Federal prosecutors in Kansas City have jailed a Taiwanese official on a felony labor violation involving her housekeeper _ a charge experts say has rarely, if ever, been applied to a foreign official.
Hsien-Hsien Liu, director general of the Taipei Economic and Cultural Office in Kansas City, is accused of vastly underpaying the woman, restricting when she could sleep and making her work 16 to 18 hours a day.
Liu, 64, was arrested and charged Thursday with fraud in foreign labor contracting, which is punishable by up to five years in federal prison. She was held without bond until a hearing Wednesday. Court records do not list an attorney for her.
TECO's main office in Washington did not respond to phone and email messages left Friday seeking comment. The organization's website said the office was closed Friday in observance of Veterans Day.
Prosecutors said Liu's office maintains unofficial relations between the United States and Taiwan and is similar to a foreign government consulate, although the U.S. doesn't recognize Taiwan as a sovereign state.
Federal prosecutors in Kansas City told The Kansas City Star that Liu is believed to be the first foreign official to face this charge in the United States. While others have been prosecuted for mistreating domestic workers, Liu is accused of violating a law covering the recruitment of foreign workers and their transport into the United States on fraudulent terms, prosecutors said.
Michael LeRoy, a labor law professor at the University of Illinois, said the charge against Liu was filed under a human trafficking law reauthorized in 2008. He said while similar laws have been used extensively in the U.S., he wasn't aware of that specific charge being used previously against a foreign official and Liu's case "represents a novel circumstance."
"I'm willing to venture it's relatively untested," he said. "She has some serious charge there."
An FBI affidavit filed in the case claims TECO recruited the housekeeper in the Philippines in September 2011. According to the woman's visa application, her two-year employment contract called for her to be paid $1,240 a month, work 40-hour weeks and be entitled to overtime.
Prosecutors claim the woman was actually paid $400 to $450 a month, worked 16- to 18-hour days and was monitored with video surveillance equipment at Liu's home in Johnson County, Kan. They also say Liu took the woman's passport and was "verbally abusive."
Liu, who is also known as Jacqueline Liu, told the woman "she was friends with local law enforcement and known well in the community" and if the woman "acted out, she would be deported," the affidavit said.
Authorities learned about the situation after the women complained to a man from the Philippines who she met a grocery store. Prosecutors said he helped her leave Liu's home in August.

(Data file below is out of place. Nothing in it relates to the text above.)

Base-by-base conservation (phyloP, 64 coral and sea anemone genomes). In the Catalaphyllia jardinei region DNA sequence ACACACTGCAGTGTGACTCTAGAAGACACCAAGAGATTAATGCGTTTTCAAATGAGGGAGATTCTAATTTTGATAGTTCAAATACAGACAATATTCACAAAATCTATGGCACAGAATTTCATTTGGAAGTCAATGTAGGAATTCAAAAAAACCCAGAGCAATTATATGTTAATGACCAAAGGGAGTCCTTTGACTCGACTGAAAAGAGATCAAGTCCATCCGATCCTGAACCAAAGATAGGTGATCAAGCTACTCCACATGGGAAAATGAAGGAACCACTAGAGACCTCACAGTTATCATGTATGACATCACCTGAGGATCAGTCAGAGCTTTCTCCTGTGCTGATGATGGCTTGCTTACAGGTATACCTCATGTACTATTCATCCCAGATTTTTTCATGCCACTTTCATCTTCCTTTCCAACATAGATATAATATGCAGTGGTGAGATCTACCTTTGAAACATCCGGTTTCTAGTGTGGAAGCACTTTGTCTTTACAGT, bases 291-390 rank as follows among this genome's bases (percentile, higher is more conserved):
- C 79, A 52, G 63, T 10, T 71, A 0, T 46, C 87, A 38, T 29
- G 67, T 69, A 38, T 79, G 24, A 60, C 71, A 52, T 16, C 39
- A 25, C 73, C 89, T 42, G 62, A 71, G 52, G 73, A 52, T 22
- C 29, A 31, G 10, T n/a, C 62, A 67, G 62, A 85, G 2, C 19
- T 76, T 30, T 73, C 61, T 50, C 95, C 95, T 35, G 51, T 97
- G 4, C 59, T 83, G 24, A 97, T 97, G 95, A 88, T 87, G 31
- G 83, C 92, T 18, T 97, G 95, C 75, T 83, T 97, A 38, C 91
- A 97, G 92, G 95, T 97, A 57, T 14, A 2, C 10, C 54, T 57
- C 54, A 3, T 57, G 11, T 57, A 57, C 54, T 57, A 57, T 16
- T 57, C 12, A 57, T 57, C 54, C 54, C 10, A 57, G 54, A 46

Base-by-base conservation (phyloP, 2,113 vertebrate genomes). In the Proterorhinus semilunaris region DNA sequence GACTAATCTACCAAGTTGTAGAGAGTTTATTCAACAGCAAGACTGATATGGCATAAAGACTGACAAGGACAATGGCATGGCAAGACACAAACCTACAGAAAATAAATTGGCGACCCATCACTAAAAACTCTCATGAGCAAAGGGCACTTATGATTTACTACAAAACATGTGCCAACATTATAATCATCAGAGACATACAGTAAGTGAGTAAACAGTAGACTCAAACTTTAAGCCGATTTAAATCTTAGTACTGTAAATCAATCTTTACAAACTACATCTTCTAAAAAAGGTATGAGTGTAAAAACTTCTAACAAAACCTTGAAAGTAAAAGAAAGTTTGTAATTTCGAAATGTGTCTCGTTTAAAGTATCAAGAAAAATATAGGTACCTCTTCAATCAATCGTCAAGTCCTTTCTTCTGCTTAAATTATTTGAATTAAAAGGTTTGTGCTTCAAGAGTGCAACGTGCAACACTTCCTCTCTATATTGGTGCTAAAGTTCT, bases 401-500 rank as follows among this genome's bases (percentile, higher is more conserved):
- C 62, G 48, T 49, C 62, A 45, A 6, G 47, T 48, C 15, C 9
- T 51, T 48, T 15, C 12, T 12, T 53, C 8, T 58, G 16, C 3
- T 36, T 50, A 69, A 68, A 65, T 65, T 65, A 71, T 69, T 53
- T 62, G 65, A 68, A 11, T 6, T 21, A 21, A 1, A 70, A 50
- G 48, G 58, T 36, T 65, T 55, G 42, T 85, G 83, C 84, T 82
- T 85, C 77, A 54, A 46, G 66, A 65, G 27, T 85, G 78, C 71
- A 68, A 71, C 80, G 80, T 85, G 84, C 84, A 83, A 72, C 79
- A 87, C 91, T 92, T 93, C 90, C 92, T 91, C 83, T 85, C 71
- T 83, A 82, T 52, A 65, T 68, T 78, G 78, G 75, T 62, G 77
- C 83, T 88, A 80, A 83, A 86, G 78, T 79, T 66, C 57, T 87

A witness quoted in the affidavit said Liu treated a previous housekeeper similarly, until she "went into a state of depression and stopped eating." It wasn't clear what happened to that woman.
Kurt Taylor Gaubatz, an international studies professor at Old Dominion University in Virginia, said it was unlikely Liu would qualify for diplomatic immunity in the case.
"There have been several stories about diplomatic abuse of household help both in the U.S. and abroad, and the critical issue is what level (she is)," Gaubatz said. "If you're an ambassador and you beat you domestic help, diplomatic immunity is going to get you off.
"But it doesn't mean it's going to be consequence-free for you" because charges can then be filed in the person's home country.
Gaubatz said Liu may have qualified for immunity if the charges somehow related to her job, but that didn't seem to be the case.
"Lawyers are going to say in order to maintain the duties of a consular officer they need domestic help," he said. "But frankly I don't see that going very far."
Linda Trout, executive director of Kansas City's International Relations Council, said she has known Liu since she arrived in Kansas City about two years ago and worked with her on several occasions. She described her as "businesslike" and "very nice."
Trout also said Liu announced last month that she was returning to Taiwan, and Trout met recently with a lead representative for Taiwan in Washington, where they discussed Liu's pending move and her replacement in Kansas City.
"She was very accommodating. We had a good relationship," Trout said. "She told me more than a month ago she had been reassigned back to Taiwan. She told me it was because of the number of years she had been out of Taiwan and the office wanted her back."
Liu's planned departure also was posted on TECO's website in October.